India is battling a crisis of onions, which its’ billion-plus citizens can’t do without, threatening a political fallout too grave in nature, and which must rank as one of history’s very poor jokes.
History pulls some poor jokes and I am afraid onion is one of them though it’s unlikely millions of my agitated fellow Indians would view the matter as funny.
Onion prices have hit the roof in India, a kilogram costing one-third of an average Indian’s daily income of $4 dollars, forcing a worried government to seek tranches of supply from Egypt of all places, lest the people’s anger extracts a political cost too grave in nature.
There’s a precedent for such grave forebodings too as governments once fell on rising onion costs in Delhi and Rajasthan and Indira Gandhi once channeled such anger to ride to power in 1980 even though the excesses of Emergency were still fresh in people’s minds.
Onion to Indians is what air is to human life, invisible, yet impossible to do without, a bulb of a food which launches a thousand curries, an essential, even if inconspicuous, item on your food plate, peeling of which is always a teary proposition and consumption of which is strictly no-no if the next thing you are doing is to kiss your lover.
You see, what is pungent for your food is odor between two mouths!
Onions were once despised by Indians
Yet history tells us that onion was one of the forbidden foods for ancient Indians who were seeking an austere life.
Holy scriptures despised it as aphrodisiac, unsuitable in a quest for a spiritual life. One of history’s most famous travelers, Hieun Tsang of China, observed in the seventh century that very few locals used onions for fear of being expelled beyond the walls of the town.
Muslim invaders then came in hordes, but always returned after loots, unlike the Mughals who dominated the next millennium and barely ate anything without the onions.
Their cuisine of rich meat dishes and biryani (flavored rice), virtually embedded with this layered bulb, sometimes raw, mostly burned brown and mixed, let a strong aroma to the royal kitchenette and their dining halls.
The smell soon blew down to the masses beyond the royal walls and, before long, onion occupied the pride of place which it retains to this day for an average Indian’s food buds.
The irony won’t be lost to a history student as he observes a renaissance of ancient India and its true ethos of our times, which laments the loss of its virility due to a thousand years of servility at the hands of the Muslim invaders and British colonialists, and yet is unmindful that one of Indians’ staple food, the ubiquitous onions, is actually a gift of the Mughals.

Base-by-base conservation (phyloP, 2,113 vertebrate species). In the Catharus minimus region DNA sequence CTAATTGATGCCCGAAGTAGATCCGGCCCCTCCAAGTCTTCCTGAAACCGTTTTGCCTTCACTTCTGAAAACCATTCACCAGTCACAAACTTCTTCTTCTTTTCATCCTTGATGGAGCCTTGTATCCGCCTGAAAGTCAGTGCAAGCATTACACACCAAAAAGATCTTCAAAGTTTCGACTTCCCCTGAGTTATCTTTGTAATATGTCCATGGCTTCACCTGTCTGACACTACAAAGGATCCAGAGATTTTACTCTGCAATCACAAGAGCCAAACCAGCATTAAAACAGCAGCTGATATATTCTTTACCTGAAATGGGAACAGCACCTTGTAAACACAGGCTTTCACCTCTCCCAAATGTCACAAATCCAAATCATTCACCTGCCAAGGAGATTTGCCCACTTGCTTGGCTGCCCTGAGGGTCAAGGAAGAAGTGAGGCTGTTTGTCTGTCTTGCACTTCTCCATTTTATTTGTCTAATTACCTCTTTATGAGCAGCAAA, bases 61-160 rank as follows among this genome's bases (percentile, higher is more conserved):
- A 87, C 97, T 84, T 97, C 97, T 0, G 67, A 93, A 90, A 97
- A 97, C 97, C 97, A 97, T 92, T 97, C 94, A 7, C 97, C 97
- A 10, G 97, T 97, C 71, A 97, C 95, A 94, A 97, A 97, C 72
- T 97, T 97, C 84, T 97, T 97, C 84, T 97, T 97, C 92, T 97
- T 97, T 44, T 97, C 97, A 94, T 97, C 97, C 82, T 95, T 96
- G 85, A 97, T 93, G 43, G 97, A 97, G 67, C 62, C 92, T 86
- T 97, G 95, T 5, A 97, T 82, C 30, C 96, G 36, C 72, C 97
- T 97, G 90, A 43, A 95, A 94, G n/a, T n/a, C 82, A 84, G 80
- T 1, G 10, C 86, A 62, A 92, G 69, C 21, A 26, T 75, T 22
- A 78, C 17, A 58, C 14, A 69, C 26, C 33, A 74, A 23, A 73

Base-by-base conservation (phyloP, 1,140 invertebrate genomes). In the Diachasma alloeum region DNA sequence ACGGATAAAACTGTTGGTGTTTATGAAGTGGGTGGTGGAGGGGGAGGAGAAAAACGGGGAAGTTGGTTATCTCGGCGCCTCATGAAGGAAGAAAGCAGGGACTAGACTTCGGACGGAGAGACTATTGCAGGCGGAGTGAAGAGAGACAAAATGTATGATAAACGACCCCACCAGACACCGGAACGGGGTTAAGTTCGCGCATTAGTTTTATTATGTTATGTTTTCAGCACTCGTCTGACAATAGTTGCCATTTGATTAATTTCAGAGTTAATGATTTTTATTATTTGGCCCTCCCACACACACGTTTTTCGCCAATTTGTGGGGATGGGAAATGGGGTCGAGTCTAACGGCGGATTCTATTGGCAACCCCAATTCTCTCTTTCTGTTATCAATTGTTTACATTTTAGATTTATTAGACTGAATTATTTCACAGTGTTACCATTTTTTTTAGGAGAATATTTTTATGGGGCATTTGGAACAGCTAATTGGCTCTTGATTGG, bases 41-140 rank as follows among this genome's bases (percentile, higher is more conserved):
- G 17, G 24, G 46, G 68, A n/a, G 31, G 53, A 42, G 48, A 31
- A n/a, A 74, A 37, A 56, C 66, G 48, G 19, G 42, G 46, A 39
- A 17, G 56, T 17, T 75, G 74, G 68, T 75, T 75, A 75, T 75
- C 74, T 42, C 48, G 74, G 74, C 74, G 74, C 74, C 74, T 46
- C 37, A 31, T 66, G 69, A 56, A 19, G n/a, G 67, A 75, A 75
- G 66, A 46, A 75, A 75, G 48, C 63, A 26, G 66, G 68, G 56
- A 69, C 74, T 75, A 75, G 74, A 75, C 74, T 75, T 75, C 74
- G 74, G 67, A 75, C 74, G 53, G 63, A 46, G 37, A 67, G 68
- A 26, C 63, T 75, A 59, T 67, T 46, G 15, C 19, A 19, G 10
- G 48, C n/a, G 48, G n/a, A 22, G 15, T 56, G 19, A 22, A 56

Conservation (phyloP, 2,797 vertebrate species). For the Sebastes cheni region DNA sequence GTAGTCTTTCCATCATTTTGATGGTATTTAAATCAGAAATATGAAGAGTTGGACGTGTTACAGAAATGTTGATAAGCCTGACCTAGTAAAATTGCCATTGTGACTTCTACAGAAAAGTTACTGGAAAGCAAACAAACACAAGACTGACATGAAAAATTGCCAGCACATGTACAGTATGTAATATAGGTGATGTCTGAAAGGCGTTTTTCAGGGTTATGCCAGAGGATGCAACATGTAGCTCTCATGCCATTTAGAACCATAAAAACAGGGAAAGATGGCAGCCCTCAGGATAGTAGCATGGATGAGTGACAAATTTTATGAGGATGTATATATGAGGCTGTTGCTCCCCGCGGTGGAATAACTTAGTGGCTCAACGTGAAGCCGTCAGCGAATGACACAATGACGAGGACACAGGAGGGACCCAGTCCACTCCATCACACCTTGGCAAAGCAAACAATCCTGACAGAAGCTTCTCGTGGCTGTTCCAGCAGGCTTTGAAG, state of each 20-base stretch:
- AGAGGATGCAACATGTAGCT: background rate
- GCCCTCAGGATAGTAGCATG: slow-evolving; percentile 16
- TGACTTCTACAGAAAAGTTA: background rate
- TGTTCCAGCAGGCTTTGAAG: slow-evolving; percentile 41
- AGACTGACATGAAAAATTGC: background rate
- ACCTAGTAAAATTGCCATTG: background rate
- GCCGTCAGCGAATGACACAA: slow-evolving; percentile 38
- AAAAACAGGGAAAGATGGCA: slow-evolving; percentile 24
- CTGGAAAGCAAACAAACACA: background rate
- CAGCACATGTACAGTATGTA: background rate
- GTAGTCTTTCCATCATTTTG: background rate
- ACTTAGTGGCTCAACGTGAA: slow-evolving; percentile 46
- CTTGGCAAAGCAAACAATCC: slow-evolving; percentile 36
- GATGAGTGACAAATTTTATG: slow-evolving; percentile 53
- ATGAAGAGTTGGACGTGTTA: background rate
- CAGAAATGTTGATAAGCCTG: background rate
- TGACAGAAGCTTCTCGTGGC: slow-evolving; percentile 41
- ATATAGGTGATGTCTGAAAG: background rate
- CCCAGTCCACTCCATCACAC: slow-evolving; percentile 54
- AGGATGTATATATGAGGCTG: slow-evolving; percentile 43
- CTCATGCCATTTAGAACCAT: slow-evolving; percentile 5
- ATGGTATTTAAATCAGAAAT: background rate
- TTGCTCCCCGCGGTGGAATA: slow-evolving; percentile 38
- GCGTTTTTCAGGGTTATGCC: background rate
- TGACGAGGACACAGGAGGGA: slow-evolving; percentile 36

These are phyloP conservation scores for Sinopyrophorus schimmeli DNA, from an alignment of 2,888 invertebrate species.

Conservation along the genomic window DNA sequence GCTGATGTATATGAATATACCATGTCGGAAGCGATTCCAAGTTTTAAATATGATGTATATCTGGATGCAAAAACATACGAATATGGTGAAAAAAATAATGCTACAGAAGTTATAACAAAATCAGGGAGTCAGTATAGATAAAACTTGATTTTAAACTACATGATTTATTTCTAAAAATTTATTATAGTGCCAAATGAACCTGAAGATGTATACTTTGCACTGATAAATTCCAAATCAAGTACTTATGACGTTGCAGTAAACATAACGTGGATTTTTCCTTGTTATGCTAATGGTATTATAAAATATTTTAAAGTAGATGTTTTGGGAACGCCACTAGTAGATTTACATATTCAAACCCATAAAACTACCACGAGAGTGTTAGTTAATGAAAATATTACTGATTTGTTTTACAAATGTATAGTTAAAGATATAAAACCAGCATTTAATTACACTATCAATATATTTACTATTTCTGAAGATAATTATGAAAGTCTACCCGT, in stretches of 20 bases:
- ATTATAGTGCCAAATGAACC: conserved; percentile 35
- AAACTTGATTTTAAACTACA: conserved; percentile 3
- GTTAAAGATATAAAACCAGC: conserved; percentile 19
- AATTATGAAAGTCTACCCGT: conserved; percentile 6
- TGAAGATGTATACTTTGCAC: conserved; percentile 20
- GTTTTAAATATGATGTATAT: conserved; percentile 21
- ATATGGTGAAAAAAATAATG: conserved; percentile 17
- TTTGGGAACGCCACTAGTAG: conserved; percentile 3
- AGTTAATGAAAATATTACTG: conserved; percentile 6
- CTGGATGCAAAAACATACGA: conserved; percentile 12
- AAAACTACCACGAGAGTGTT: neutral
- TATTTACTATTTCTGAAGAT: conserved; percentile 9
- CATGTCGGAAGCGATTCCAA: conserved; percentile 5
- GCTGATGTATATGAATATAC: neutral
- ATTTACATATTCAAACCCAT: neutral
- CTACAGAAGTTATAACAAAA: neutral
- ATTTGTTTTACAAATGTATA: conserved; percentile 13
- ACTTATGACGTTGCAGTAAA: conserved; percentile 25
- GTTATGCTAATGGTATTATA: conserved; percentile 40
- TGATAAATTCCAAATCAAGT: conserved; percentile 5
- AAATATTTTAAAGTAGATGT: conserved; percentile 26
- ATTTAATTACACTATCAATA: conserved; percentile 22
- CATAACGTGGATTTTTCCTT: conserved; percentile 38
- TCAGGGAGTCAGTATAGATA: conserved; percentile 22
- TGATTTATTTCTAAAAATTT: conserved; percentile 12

That’s when you call out history for one of its poor jokes.As onion grew in importance, so did its crop for farmers to the extent that India today is the second biggest producer and exporter of onions in the world and earns $360 million each year from its surplus. Once in a while, the monsoon is delayed or rains are active till the onset of winters, and this double whammy makes onions scarce and dearer.
That’s when fumes of anger hit the power corridors of government and occasionally envelopes it too. This year is a classic case study of such a frightful scenario.
Plans and the battle ahead
India hopes to come to grips with it in a matter of month or two, for there is always abundance of onions between January and May which allows the excess to be stored and used till August, before the fresh crop in winter keeps Indian kitchens running for the rest of the year.
It’s this winter crop, called Rabi crop in India, which has suffered the vagaries of weather this year. Indian government is countering the crisis by banning exports and calling for imports from diverse nations such as Egypt, UAE and Turkey to meet the shortfall.
There were times when India turned to Pakistan in such crisis, as it was in 2010, but now the ties between the two neighbors is in deep freeze, and India even needs permission to use air space of its arch rivals. There are also measures to subsidize such imports for Indian consumers as well as a policy to ensure Indian farmers don’t get shortchanged in price only because the weather has played truant.
Such assurance though are difficult to extend to its Middle and Far East clients as well as to neighbors, like Bangladesh and Sri Lanka, who are used to special brown Indian onions and find the alternative, say the white ones from Egypt, too bland in taste. Yet Egypt is now shipping its onions to Sri Lanka which it had never done before. Even the Netherlands is exporting onions to Sri Lanka, though the transportation lag is no less than six weeks.
Onion cost has sky rocketed for India’s traditional export clients and there is fear that India might have yielded too much ground to exporting rivals such as Pakistan, China and Egypt.
By Ashish Shukla